Amaya Q3 Reports Sports Betting Still In ‘Investment Mode’

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Amaya investment mode

Amaya reported that total revenues for the third quarter of 2016 increased by approximately 9.5 percent. Full year revenues are forecast to come in at between $1.137 billion and $1.157 billion.

Amaya continues to combine sports betting revenues with casino revenues. They will continue to be reported in this way until they climb to more than five percent of total revenues.

Together sportsbook and casino have grown from 15 percent of revenues in Q3 2015 to 24 percent this quarter.

During the earnings presentation, Amaya said that the sportsbook vertical “continues to be in investment mode.” Quarterly active uniques of 230,000 showed no growth over Q2, but are up from 100,000 in Q3 of 2015.

In sportbook investment mode Amaya will:

“Focus on product improvements and bringing it up to parity with our competitors.”

The Malta licensed business segment produced the best performance

The detail of sportsbook performance is not discernible in the combined numbers. But Amaya breaks down its revenues by license category. An analysis of these numbers provides an indication of how the new business vertical is faring.

Total casino and sportsbook revenues for the different license categories came in at $64.2 million. By far the largest contributor was from the company’s Malta licensed operations. These serve customers typically in the EU who are not obliged by national laws to play at sites hosted on their own national internet domains.

Casino and sportsbook revenues from Malta amounted to just over $40 million, 75.6 percent of the revenues generated by Malta licensed online poker. Figures from the same period in 2015 showed Malta licensed operations produce $23.8 million, just 41 percent of the revenues of online poker.

If all Amaya’s license segments performed as well as Malta, casino and sportsbook revenues would triple. That level of growth is probably not achievable across the whole business, but Amaya is looking to get as close as it can.

The dot-com business licensed in the Isle of Man produced $4.45 million in revenues, just 5.6 percent of Amaya’s poker revenues.

Isle of Man Poker revenues of almost $80 million comprise more than 40 percent of total poker revenues. This is a market where casino and sportsbook should expect substantial growth when the sportsbook product exits investment mode.

Segregated European markets are also moving positively

The only separately reported market where Amaya reports sportsbook independently is France. French gambling laws do not allow online casino games.

PokerStars is not the market leader in the French market. That honor goes to Winamax, which launched its own sports betting offering well before PokerStars. Amaya uses the BetStars brand for sports betting, but the product is available through the PokerStars client.

Sport betting revenues from France stood at $886,000 for the quarter, just 8.8 percentof total poker revenues.

It is tempting to cross-analyze and draw out an estimate for the percentage of combined revenues provided by sports betting on the basis of the French numbers. However, the novelty of PokerStars entry into the French sportsbetting market makes that an unreliable process.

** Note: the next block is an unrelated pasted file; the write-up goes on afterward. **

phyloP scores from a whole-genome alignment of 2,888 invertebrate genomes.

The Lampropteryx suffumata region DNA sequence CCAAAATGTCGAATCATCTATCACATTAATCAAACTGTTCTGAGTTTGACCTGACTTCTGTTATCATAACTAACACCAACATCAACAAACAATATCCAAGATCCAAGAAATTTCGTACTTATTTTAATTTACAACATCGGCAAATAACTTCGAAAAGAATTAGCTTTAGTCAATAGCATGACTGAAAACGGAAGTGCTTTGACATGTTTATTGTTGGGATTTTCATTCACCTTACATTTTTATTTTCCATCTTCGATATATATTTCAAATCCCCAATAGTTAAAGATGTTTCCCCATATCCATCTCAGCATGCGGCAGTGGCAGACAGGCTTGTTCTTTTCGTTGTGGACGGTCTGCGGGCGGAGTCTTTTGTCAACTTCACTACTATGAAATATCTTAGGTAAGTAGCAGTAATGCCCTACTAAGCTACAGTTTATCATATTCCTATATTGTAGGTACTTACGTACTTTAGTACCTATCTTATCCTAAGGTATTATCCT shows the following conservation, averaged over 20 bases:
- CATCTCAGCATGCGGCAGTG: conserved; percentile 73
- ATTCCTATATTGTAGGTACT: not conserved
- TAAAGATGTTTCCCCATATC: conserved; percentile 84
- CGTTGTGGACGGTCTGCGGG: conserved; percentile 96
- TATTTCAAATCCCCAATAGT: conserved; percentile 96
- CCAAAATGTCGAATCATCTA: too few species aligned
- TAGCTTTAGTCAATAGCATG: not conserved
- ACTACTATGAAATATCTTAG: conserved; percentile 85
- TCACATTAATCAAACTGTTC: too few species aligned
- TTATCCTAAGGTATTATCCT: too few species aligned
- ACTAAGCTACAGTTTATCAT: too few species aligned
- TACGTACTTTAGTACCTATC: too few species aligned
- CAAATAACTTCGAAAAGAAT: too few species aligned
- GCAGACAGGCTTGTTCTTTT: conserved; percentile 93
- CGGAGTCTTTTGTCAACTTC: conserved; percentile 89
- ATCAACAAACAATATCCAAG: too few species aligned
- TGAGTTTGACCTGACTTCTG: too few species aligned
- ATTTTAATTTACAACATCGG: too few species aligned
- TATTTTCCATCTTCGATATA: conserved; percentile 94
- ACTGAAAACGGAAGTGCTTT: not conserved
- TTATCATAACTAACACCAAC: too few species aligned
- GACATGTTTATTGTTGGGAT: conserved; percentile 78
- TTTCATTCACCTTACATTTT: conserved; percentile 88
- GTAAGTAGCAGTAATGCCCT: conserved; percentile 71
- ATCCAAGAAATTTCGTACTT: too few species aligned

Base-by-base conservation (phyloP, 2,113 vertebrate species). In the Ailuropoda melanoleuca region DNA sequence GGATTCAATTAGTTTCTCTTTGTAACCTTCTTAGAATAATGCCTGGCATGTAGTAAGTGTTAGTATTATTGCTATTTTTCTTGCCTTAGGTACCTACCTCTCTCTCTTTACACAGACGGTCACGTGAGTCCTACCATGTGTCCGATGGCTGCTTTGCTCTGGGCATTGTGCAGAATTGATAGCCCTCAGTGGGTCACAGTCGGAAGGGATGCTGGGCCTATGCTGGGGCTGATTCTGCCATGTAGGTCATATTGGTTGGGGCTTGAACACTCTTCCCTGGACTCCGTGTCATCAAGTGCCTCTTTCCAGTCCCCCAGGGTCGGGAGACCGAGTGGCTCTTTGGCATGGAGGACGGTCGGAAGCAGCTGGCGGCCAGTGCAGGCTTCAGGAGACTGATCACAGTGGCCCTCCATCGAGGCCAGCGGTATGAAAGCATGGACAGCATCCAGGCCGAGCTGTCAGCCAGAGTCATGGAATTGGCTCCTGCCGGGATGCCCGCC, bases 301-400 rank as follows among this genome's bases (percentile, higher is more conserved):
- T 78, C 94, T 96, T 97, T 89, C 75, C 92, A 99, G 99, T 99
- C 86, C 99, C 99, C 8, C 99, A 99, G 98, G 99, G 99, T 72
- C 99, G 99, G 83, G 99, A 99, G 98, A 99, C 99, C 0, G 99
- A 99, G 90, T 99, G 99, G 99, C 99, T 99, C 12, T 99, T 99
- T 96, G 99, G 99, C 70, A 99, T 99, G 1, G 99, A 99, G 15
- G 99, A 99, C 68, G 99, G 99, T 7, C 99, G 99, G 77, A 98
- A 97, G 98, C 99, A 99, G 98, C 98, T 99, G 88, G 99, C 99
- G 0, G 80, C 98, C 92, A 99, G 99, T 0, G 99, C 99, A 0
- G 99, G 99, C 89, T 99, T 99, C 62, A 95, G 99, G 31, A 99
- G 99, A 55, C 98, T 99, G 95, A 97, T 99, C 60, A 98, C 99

There are no revenue figures for Q3 of 2015 because the product hadn’t yet launched. Sports betting in other markets was available much earlier. The market share in France appears to lag that in other markets, even though they may be only a few months further on in their development.

Highly regulated markets are delivering more market share

In Spain, where sports betting and casino are both allowed, Amaya posted revenues that are 53.8 percent of those generated by online poker. PokerStars dominates the Spanish market with around a 75 percent market share. The performance of casino and sports betting is likely even better than the simple figures suggest.

In the UK, casino and sports betting represents only 21.1 percent of revenues. There, PokerStars and Full Tilt combined have a lower percentage of the online poker market than PokerStars alone has in Spain.

This figure seems surprisingly low. Comparatively, it makes the Spanish figures look good. But the promotion of casino and sports betting in the UK has been at least as active as in Spain.

Investors looking at what the real potential of the casino and sports betting verticals can provide for Amaya will be asking why there is such a large disparity between the two markets.

The Italian experience is closer to Spain. There, casino and sports betting provide over 48 percent of the revenues generated by poker. Perhaps the better performance in these two highly regulated countries reflects the additional dominance that PokerStars has established.

Certainly many of PokerStars competitors have failed to survive in the segregated markets of France, Italy and Spain.

Future revenues from sportsbook and casino may well continue to be very different—higher in highly regulated markets, lower in those where there is open competition.